University of Cambridge > Talks.cam > Synthetic Chemistry Research Interest Group > From Molecules to Microelectrode Arrays: Using Electrochemistry to Solve Problems of Structure and Location

From Molecules to Microelectrode Arrays: Using Electrochemistry to Solve Problems of Structure and Location

Add to your list(s) Download to your calendar using vCal

If you have a question about this talk, please contact Chloe Barker.

Electrochemistry is a powerful tool that can be used to selectively reverse the polarity of known functional groups, solve challenging synthetic problems, and probe the mechanism of reactive intermediates in new ways. Interestingly, the connection between electrochemistry and synthesis also works well in the opposite direction. Organic synthesis is a powerful tool that can be used to selectively functionalize electrodes and solve challenging analytical problems in new ways. In the seminar to be presented, the interplay between electrochemistry and organic synthesis will be examined in order to shed light on how a combination of the technologies provides both new methods for the construction of organic molecules and new approaches for the evaluation of small molecule – receptor interactions.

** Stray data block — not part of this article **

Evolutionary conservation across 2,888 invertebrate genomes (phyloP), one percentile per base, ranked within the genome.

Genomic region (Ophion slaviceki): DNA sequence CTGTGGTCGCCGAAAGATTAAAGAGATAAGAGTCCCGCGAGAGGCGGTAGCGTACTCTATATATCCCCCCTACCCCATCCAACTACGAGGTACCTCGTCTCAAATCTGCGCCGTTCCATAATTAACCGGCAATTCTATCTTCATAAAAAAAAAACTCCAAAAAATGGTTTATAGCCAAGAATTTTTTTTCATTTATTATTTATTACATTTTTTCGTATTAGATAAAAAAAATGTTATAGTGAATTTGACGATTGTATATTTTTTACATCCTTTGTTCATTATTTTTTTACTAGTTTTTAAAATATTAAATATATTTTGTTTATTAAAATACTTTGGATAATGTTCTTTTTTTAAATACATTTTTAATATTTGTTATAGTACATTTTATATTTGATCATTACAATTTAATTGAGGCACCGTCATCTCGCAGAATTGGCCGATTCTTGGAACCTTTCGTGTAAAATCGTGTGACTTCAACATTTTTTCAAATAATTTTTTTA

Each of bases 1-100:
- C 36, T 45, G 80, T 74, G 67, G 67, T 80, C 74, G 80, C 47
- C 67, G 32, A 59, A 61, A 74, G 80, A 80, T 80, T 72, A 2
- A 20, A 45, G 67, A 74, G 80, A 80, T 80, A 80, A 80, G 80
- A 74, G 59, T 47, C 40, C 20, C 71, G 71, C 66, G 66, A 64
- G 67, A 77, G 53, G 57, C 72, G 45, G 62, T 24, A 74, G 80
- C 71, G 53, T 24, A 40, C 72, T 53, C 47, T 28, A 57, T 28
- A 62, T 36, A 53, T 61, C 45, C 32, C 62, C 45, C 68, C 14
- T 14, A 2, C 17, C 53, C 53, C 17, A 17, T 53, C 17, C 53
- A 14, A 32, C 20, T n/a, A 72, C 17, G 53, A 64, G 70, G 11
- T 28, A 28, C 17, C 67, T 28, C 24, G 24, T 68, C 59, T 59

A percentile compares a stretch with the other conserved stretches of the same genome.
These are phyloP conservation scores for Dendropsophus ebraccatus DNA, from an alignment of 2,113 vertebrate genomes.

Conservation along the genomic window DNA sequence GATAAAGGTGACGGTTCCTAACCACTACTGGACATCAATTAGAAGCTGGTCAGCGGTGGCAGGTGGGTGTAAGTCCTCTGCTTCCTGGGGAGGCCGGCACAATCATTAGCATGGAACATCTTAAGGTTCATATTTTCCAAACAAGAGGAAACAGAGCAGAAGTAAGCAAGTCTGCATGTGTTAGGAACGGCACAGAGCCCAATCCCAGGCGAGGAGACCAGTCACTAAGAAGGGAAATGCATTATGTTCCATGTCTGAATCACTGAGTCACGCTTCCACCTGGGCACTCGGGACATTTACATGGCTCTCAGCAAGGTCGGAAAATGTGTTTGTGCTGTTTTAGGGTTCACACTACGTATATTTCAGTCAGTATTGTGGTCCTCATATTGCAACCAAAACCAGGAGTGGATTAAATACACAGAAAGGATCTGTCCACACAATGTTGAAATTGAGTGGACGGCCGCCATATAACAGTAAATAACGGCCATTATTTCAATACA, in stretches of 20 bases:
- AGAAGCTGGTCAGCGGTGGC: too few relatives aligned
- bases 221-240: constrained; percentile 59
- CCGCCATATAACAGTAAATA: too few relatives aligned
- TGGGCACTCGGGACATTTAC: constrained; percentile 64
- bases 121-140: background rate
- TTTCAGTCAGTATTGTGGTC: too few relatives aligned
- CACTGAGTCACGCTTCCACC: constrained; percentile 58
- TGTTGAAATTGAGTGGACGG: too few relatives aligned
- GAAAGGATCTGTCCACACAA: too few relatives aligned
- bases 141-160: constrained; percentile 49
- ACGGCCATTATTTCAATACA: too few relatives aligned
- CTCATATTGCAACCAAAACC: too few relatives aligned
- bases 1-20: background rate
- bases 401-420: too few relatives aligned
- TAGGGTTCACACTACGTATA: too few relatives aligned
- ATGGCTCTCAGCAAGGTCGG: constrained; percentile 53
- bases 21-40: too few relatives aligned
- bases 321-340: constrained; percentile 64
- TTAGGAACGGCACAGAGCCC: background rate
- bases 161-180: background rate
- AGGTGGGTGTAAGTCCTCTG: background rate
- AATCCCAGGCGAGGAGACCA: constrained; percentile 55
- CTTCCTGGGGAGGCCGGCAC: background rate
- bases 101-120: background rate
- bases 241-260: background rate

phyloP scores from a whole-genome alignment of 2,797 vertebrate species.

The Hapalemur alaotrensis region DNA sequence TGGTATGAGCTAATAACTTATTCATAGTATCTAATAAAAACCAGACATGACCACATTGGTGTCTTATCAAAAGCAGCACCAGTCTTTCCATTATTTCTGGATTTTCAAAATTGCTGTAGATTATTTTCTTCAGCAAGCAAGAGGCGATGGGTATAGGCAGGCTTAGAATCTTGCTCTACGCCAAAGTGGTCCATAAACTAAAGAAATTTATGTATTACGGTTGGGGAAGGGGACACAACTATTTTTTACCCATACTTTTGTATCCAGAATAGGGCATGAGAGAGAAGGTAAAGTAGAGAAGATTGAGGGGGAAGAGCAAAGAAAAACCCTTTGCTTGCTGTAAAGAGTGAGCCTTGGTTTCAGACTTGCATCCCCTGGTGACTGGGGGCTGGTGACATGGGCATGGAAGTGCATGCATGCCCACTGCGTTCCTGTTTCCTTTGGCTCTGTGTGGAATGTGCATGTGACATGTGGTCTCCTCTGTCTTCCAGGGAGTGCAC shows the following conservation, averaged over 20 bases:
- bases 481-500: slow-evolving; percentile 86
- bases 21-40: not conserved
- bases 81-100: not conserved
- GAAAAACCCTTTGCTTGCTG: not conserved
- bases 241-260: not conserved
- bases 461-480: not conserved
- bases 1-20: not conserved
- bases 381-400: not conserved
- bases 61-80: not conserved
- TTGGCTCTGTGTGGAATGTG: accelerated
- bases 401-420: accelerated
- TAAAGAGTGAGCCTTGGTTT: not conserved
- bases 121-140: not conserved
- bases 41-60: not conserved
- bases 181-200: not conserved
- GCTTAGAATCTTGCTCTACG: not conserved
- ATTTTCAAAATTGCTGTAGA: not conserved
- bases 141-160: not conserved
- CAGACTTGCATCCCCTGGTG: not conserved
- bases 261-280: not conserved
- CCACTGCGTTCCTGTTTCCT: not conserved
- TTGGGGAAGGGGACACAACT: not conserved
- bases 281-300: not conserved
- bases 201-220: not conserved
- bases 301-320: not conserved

Professor Kevin D. Moeller has been on the faculty at Washington University in St. Louis for 26 years. His group has published over 120 papers and made over 110 presentations at scientific meetings. Professor Moeller has presented over 145 invited seminars and lecturers. He is a member of the Executive Committee for the Organic and Biological Electrochemistry Division of The Electrochemical Society, was named Washington University’s Professor of the Year in 2001, and has won the St. Louis Award from the ACS for his contributions to organic chemistry.

This talk is part of the Synthetic Chemistry Research Interest Group series.

Tell a friend about this talk:

This talk is included in these lists:

Note that ex-directory lists are not shown.

 

© 2006-2019 Talks.cam, University of Cambridge. Contact Us | Help and Documentation | Privacy and Publicity